If you have fluoridated water in your home, you’re probably keen to find a filter that will make your drinking water safer to consume.
Though fluoride is legally accepted in (and often deliberately added to) municipal water, many people prefer to filter out fluoride due to the health risks associated with this mineral. But which filtration methods can remove fluoride?
Here, we’ve answered the common question, “Does reverse osmosis remove fluoride?”
📌 Key Takeaways:
- Yes, reverse osmosis does remove fluoride.
- The exact amount of fluoride removed by reverse osmosis depends on the quality of the system.
- When choosing a reverse osmosis system to remove fluoride, look for a system with positive customer feedback and test results to support its performance claims.
Table of Contents
⚗️ Does Reverse Osmosis Remove Fluoride?
Yes, reverse osmosis removes fluoride.
Reverse osmosis filter systems offer an incredibly thorough filtration process that removes up to 99.99% of all total dissolved solids in water, including fluoride.
How Much Fluoride Does Reverse Osmosis Remove?
On average, according to a fluoride fact sheet produced by the WQA, reverse osmosis systems are able to remove 80 to 90% of fluoride from drinking water.
However, some RO systems might remove more fluoride than this, and some might remove less.
👨🔬 Why can’t RO remove all excess fluoride in water? Because some fluoride particles might be able to squeeze through the membrane pores with water particles.
🤔 Do ALL Reverse Osmosis Filters Remove Fluoride?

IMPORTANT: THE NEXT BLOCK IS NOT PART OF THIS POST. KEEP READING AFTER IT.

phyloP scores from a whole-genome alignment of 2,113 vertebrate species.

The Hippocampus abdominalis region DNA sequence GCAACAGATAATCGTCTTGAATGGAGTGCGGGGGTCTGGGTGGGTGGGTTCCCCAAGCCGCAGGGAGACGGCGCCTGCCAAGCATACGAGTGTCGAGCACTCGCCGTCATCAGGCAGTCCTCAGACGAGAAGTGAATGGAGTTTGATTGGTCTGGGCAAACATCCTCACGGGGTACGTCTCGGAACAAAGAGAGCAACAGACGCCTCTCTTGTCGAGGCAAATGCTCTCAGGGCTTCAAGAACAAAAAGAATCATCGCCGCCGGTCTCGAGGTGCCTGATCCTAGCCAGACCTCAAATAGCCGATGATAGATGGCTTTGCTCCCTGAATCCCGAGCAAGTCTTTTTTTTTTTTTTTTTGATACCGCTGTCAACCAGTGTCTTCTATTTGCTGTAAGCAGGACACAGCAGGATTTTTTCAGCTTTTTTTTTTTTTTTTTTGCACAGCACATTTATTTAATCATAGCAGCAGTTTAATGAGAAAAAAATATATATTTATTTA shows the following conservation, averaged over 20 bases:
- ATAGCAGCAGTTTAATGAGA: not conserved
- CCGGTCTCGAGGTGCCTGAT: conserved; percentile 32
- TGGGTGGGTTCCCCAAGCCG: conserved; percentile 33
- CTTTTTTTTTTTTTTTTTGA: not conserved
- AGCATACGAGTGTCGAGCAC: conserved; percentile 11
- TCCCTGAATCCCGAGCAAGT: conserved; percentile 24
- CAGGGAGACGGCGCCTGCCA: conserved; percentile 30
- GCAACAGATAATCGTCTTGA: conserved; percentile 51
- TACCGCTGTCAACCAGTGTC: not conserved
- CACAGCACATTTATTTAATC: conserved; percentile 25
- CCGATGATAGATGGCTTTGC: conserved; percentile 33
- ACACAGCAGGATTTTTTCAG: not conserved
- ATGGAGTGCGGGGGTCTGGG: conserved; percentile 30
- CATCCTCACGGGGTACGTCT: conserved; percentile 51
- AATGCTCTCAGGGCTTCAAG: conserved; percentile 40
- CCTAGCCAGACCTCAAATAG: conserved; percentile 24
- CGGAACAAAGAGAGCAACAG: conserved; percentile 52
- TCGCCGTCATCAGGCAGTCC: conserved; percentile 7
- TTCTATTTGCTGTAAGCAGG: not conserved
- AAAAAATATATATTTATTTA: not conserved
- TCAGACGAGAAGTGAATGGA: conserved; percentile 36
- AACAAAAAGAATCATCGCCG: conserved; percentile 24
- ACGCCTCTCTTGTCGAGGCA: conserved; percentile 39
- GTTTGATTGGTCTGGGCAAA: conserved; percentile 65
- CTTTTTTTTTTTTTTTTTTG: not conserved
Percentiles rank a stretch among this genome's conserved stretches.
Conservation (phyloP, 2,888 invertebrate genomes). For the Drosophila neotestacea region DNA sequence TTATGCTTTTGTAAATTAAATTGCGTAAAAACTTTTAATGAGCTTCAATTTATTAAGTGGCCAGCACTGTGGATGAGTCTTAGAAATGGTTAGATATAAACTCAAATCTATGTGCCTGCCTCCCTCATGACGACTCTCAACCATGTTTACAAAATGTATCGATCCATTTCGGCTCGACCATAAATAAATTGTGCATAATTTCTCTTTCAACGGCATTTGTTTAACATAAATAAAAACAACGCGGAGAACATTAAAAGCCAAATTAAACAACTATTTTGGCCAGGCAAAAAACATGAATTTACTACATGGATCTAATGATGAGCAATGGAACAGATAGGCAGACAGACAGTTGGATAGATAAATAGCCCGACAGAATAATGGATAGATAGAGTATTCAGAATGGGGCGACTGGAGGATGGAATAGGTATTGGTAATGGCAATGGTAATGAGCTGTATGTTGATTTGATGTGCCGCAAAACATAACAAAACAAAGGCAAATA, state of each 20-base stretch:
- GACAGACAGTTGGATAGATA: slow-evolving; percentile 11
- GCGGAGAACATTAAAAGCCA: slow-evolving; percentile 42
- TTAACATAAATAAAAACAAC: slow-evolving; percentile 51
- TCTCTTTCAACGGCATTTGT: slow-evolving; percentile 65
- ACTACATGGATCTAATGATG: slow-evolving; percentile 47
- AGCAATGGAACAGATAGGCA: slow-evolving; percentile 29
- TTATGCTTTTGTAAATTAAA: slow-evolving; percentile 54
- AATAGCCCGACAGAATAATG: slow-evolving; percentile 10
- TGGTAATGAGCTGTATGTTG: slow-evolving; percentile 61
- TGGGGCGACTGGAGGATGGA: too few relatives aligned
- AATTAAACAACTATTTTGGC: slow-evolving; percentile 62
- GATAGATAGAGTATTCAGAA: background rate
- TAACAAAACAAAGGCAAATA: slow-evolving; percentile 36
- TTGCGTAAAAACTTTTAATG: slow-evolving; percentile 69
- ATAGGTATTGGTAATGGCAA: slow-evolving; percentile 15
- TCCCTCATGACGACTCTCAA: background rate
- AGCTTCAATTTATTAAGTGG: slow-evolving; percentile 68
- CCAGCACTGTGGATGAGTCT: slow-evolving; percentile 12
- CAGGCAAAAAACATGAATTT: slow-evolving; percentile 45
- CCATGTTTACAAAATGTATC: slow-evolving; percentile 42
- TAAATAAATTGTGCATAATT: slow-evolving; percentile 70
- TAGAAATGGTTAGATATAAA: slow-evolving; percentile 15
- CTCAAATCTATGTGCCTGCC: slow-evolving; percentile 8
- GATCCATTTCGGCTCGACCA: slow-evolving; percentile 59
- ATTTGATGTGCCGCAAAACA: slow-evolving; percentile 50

No, not all reverse osmosis filters remove fluoride.
Some RO systems aren’t produced to a high enough quality to eliminate fluoride. A cheaply-made RO system may only reduce your fluoride levels by a quarter or a third. That’s why it’s so important to invest in a reverse osmosis water purification system that’s expertly made and offers high-quality filtration.
The best reverse osmosis filters can remove over three-quarters of your water’s fluoride and dissolved minerals content, producing high-quality filtered water.
🔎 How Does Reverse Osmosis Remove Fluoride?
Reverse osmosis removes fluoride from drinking water with a process called membrane separation.
As well as using a variety of filters, which trap contaminants larger than water particles in their pores, RO units also use a reverse osmosis membrane.
So, how exactly does RO remove fluoride?
A reverse osmosis system forces water at a high pressure through the semi-permeable membrane, which has tiny pores that only allow water molecules to pass through. Larger contaminants (including fluoride) are blocked from getting any further.
During this process, a small amount of tap water containing the contaminants, known as wastewater, is then drained out of the system.
This happens at a constant rate, with water entering the chamber and being forced through the RO membrane, wastewater leaving through the system’s drainpipe, and filtered water leaving the faucet.
Fluoride particles are too large to pass through the semi-permeable membrane, so they’re removed from the system.
Many contaminants are removed from a reverse osmosis water filter. Fluoride is just one of them.
Still curious about how reverse osmosis works? Check out this infographic
🧫 What Else Does RO Remove from Water?
Reverse osmosis filters don’t only remove fluoride from your water supply. They also remove up to 95% of all inorganic material in tap water, such as chlorine and chloramines, heavy metals like lead, compounds like sodium chloride, and minerals like calcium and magnesium.
Additionally, some reverse osmosis filters can remove up to 99% of organic material, including bacteria and viruses – so you can use most reverse osmosis systems with unclean water, like well water, as well as your city water supply. Note: well water may require pre-treatment.
📋 How to Choose A Reverse Osmosis System For Fluoride Removal
You should find it easy to choose a reverse osmosis system for fluoride removal – providing you know what you’re looking for.
When deciding which RO system is for you, consider the following: